Search Results: "Matt Samet"


BOOK REVIEW

DEATH GRIP by Matt Samet
BIOGRAPHY & MEMOIR
Released: Feb. 12, 2013

"Given the widespread nature of prescription-drug abuse, the book may prove useful to people facing similar circumstances, but reading it is a slog."
Turgid, overstuffed account of overcoming prescription-drug addiction. Read full book review >

BOOK REVIEW

BLUFFTON by Matt Phelan
CHILDREN'S
Released: July 23, 2013

"Thrilling—a spirited, poignant coming-of-age vignette and an intriguing window into a little-known chapter in vaudeville history. (art not seen in full color) (author's note) (Graphic historical fiction. 9-12)"
In this winsome, sparely spun graphic novel by Phelan (The Storm in the Barn, 2011), Henry Harrison gets a tantalizing taste of the outside world when a young Buster Keaton and more vacationing vaudevillians tumble into his small Michigan town. Read full book review >

BOOK REVIEW

OLIVER’S GAME by Matt Tavares
CHILDREN'S
Released: March 1, 2004

"An intimate, poignant episode for fans who revel in the game's less tangible aspects. (Picture book. 7-9)"
The author of Zachary's Ball (2000) offers another tale of baseball dreams passing from one generation to another, grafted to atmospheric pencil illustrations that recall Chris Van Allsburg's early work. Read full book review >

BOOK REVIEW

HENRY AARON’S DREAM by Matt Tavares
BIOGRAPHY
Released: Jan. 12, 2010

"Very fine. (author's note, stats, bibliography) (Picture book/biography. 8-12)"
This book opens with a stark image: Readers look through a chain-link fence at white boys playing ball, a large WHITES ONLY sign dead center. Read full book review >

BOOK REVIEW

THE EVERYTHING MACHINE by Matt Novak
CHILDREN'S
Released: Oct. 1, 2009

"Dystopian allegory, lively storytelling, giggle-worthy pictures, boy appeal—yup: Everything's here. (Picture book. 4-8)"
On the planet Quirk, the Everything Machine gradually supplants both the drudgery and creativity of the populace, which on most days "just stayed in bed." Read full book review >

BOOK REVIEW

CHILDREN'S
Released: Feb. 14, 2012

"A baseball hero and an American hero, the last player to hit over .400 in a season; here, Ted Williams is introduced to a new generation of baseball fans. (author's note, statistics, bibliography) (Picture book/ biography. 6-10)"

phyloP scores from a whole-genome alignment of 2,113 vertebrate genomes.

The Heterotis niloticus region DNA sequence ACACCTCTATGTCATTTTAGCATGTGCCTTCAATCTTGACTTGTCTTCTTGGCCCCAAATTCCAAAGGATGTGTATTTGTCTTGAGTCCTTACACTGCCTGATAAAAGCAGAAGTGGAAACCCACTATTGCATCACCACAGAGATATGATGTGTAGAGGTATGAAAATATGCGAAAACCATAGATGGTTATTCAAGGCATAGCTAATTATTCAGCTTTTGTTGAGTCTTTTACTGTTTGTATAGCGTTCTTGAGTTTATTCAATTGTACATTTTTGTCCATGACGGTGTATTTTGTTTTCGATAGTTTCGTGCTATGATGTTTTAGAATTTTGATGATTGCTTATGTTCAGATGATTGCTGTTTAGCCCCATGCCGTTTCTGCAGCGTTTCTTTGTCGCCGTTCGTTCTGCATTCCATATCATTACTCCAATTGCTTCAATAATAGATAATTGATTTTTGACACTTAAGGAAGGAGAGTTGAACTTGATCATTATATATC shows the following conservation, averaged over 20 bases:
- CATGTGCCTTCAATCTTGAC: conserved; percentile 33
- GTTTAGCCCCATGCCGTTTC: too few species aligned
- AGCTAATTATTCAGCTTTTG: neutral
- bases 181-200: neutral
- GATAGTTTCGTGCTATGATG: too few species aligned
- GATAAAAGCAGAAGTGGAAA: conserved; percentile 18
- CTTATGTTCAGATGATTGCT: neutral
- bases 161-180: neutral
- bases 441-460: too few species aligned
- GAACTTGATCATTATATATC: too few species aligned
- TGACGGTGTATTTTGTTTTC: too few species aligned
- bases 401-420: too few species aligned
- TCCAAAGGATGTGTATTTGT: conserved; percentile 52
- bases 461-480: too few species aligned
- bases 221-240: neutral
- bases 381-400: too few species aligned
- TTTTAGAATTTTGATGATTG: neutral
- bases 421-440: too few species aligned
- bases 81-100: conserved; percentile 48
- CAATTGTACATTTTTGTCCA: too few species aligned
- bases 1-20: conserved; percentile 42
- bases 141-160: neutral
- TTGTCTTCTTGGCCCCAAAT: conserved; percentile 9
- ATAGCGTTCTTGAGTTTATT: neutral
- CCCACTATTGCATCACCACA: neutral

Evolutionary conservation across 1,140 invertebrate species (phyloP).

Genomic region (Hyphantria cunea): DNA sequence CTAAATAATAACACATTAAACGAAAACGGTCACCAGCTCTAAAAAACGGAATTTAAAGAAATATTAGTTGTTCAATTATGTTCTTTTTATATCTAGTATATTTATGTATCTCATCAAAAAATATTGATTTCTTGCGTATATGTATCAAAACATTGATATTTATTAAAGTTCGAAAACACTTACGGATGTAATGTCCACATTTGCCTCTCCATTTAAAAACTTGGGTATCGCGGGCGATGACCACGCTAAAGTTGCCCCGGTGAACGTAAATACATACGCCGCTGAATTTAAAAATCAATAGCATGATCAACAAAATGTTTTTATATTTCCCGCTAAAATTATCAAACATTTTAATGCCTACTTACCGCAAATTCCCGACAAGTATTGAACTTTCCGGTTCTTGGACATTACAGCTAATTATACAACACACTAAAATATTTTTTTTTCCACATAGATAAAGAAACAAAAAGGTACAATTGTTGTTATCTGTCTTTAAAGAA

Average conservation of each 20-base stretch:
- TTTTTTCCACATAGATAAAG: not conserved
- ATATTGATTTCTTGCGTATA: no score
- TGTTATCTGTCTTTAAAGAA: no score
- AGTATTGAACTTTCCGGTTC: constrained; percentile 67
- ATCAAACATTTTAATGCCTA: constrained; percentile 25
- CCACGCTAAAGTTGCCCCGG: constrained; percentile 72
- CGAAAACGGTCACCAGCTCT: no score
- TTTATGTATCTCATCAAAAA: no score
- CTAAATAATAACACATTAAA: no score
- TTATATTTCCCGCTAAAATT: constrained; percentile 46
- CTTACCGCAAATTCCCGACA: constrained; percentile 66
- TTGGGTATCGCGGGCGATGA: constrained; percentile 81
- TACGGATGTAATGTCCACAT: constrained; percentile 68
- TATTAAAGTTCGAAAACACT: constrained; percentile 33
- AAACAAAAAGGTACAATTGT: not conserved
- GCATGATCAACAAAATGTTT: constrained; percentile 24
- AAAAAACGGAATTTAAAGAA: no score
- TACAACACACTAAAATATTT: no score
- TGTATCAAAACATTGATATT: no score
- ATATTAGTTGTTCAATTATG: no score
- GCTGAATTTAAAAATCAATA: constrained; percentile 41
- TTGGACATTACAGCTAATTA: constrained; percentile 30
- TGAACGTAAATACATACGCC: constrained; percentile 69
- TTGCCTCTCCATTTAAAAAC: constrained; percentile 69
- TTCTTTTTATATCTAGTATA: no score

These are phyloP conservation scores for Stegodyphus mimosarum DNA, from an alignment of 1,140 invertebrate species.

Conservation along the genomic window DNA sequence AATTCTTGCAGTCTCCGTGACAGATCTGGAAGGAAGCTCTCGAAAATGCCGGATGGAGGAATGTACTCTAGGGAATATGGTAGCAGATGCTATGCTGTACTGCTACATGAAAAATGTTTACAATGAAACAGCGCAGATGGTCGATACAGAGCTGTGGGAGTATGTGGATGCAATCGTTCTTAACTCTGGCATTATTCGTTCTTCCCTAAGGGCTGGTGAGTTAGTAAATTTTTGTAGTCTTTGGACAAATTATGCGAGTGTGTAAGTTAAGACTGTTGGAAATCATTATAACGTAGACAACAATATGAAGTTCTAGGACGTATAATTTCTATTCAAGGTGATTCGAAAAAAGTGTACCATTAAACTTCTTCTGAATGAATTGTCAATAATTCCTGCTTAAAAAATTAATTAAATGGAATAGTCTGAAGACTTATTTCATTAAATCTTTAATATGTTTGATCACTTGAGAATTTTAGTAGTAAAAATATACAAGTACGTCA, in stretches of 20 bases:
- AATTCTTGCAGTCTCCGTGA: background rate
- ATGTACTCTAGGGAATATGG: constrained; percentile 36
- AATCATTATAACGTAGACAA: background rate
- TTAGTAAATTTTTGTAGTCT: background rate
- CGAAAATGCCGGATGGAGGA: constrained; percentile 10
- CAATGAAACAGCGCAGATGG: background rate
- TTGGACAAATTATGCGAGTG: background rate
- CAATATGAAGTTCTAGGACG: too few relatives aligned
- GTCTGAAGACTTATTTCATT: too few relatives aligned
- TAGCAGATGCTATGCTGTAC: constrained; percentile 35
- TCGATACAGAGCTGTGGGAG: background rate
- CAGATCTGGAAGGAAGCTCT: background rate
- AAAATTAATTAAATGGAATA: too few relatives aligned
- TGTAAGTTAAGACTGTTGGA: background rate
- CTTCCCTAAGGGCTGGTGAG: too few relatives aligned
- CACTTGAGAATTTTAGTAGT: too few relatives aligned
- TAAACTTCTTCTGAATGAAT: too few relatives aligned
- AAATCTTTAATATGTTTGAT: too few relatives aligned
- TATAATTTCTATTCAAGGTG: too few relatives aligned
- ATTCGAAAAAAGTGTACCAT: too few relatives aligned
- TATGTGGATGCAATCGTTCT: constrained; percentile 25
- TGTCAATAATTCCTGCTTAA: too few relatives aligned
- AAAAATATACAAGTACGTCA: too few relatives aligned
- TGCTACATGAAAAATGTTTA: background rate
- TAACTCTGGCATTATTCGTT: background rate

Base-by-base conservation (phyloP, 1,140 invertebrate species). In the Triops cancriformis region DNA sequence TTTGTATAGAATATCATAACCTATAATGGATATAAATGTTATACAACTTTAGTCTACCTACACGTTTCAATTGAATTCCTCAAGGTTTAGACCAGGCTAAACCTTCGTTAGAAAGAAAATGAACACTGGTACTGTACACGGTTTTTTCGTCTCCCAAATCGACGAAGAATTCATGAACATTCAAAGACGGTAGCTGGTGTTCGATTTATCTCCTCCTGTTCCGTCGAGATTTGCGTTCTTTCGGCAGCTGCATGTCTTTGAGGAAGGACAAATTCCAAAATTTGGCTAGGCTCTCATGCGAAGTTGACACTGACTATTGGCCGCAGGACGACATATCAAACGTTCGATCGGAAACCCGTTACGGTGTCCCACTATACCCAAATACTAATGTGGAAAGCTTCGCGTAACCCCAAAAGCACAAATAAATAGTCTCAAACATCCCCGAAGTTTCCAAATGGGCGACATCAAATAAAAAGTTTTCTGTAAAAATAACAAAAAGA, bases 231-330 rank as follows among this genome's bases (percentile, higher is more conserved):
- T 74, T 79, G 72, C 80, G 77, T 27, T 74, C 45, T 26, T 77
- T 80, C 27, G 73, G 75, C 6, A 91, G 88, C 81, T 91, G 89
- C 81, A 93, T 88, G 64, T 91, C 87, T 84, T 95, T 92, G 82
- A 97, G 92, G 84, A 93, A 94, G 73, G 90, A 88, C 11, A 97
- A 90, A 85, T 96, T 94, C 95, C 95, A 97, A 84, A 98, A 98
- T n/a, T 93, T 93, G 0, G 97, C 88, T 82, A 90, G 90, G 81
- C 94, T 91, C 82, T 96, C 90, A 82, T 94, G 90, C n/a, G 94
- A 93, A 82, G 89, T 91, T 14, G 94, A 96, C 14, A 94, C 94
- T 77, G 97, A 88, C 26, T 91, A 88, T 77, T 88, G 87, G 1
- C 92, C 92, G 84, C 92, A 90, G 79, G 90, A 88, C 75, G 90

Ted Williams' goal was, as the subtitle suggests, to be the greatest hitter who ever lived. Read full book review >

BOOK REVIEW

SIR REGINALD’S LOGBOOK by Matt Hammill
ADVENTURE
Released: Sept. 1, 2008

"Who dares follow? (Picture book. 6-8)"
A legend in his own mind, bushy-mustached Sir Reginald braves harrowing perils (not) in search of the fabled "Lost Tablet of Illusion." Read full book review >

BOOK REVIEW

A WISH FOR YOU by Matt Novak
CHILDREN'S
Released: March 1, 2010

"A sweetly packaged view that a family of three beats two! (Picture book. 1-5)"
In this lighthearted chronicle of the making of a family, text and art deliver an affirmative message. Read full book review >

BOOK REVIEW

THE STORM IN THE BARN by Matt Phelan
CHILDREN'S
Released: Sept. 1, 2009

"This is not to be missed. (Graphic fiction. 9-14)"
Eleven-year-old Jack Clark feels useless on his family's Kansas farm. Read full book review >

BOOK REVIEW

SOME BIRDS by Matt Spink
by Matt Spink, illustrated by Matt Spink
CHILDREN'S
Released: March 1, 2016

"Endearing and great fun to share. (Picture book. 2-6)"
Simple rhymes in bold print cavort among kaleidoscopic images of birds. Read full book review >

BOOK REVIEW

SNOW WHITE by Matt Phelan
GRAPHIC NOVELS & COMIC BOOKS
Released: Sept. 13, 2016

"Brilliant. (Graphic adaptation. 9 & up)"
Imagined through a 1920s lens, "Snow White" unfolds as a graphic novel. Read full book review >

BOOK REVIEW

SPENT by Joe Matt
by Joe Matt, illustrated by Joe Matt
FICTION & LITERATURE
Released: May 1, 2007

"Not for kids, though adult readers should take some pleasure knowing that they're better off than Matt, at least as depicted here."
The cartoonist tests the limits of pathetic self-absorption in a volume that should appeal to his cult following but is unlikely to expand it. Read full book review >